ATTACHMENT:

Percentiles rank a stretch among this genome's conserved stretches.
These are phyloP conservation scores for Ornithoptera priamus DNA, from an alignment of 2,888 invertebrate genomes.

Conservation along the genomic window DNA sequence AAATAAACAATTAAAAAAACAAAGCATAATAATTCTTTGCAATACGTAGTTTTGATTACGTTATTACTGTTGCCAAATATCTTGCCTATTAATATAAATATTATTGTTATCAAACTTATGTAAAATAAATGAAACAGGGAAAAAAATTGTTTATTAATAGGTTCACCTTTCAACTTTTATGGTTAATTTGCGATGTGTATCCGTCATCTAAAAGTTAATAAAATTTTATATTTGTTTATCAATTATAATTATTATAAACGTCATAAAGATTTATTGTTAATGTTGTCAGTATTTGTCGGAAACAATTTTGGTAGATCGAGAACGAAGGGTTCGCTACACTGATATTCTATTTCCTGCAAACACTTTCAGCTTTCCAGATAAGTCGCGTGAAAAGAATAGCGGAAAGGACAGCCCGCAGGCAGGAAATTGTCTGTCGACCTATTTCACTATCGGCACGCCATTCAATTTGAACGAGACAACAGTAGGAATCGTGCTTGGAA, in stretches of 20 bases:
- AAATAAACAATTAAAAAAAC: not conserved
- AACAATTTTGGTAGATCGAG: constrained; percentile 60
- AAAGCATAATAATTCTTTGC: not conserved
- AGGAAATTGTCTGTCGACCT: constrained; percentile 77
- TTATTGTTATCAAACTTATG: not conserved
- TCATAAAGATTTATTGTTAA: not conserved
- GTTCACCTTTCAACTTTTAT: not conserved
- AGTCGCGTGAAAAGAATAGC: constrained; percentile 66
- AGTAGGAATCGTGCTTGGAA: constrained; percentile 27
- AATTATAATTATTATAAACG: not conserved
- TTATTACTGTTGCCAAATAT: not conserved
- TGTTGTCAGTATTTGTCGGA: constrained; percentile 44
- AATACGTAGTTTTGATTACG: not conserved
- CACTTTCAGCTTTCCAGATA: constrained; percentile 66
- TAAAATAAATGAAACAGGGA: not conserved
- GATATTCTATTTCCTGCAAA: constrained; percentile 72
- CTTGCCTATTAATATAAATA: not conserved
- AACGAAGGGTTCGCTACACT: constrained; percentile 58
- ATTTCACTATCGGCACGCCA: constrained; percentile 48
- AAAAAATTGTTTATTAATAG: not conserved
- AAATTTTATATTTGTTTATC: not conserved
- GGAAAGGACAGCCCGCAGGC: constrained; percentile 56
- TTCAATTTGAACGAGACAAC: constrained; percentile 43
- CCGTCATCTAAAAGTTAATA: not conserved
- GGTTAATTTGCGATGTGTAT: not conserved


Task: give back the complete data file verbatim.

Percentiles rank a stretch among this genome's conserved stretches.
These are phyloP conservation scores for Ornithoptera priamus DNA, from an alignment of 2,888 invertebrate genomes.

Conservation along the genomic window DNA sequence AAATAAACAATTAAAAAAACAAAGCATAATAATTCTTTGCAATACGTAGTTTTGATTACGTTATTACTGTTGCCAAATATCTTGCCTATTAATATAAATATTATTGTTATCAAACTTATGTAAAATAAATGAAACAGGGAAAAAAATTGTTTATTAATAGGTTCACCTTTCAACTTTTATGGTTAATTTGCGATGTGTATCCGTCATCTAAAAGTTAATAAAATTTTATATTTGTTTATCAATTATAATTATTATAAACGTCATAAAGATTTATTGTTAATGTTGTCAGTATTTGTCGGAAACAATTTTGGTAGATCGAGAACGAAGGGTTCGCTACACTGATATTCTATTTCCTGCAAACACTTTCAGCTTTCCAGATAAGTCGCGTGAAAAGAATAGCGGAAAGGACAGCCCGCAGGCAGGAAATTGTCTGTCGACCTATTTCACTATCGGCACGCCATTCAATTTGAACGAGACAACAGTAGGAATCGTGCTTGGAA, in stretches of 20 bases:
- AAATAAACAATTAAAAAAAC: not conserved
- AACAATTTTGGTAGATCGAG: constrained; percentile 60
- AAAGCATAATAATTCTTTGC: not conserved
- AGGAAATTGTCTGTCGACCT: constrained; percentile 77
- TTATTGTTATCAAACTTATG: not conserved
- TCATAAAGATTTATTGTTAA: not conserved
- GTTCACCTTTCAACTTTTAT: not conserved
- AGTCGCGTGAAAAGAATAGC: constrained; percentile 66
- AGTAGGAATCGTGCTTGGAA: constrained; percentile 27
- AATTATAATTATTATAAACG: not conserved
- TTATTACTGTTGCCAAATAT: not conserved
- TGTTGTCAGTATTTGTCGGA: constrained; percentile 44
- AATACGTAGTTTTGATTACG: not conserved
- CACTTTCAGCTTTCCAGATA: constrained; percentile 66
- TAAAATAAATGAAACAGGGA: not conserved
- GATATTCTATTTCCTGCAAA: constrained; percentile 72
- CTTGCCTATTAATATAAATA: not conserved
- AACGAAGGGTTCGCTACACT: constrained; percentile 58
- ATTTCACTATCGGCACGCCA: constrained; percentile 48
- AAAAAATTGTTTATTAATAG: not conserved
- AAATTTTATATTTGTTTATC: not conserved
- GGAAAGGACAGCCCGCAGGC: constrained; percentile 56
- TTCAATTTGAACGAGACAAC: constrained; percentile 43
- CCGTCATCTAAAAGTTAATA: not conserved
- GGTTAATTTGCGATGTGTAT: not conserved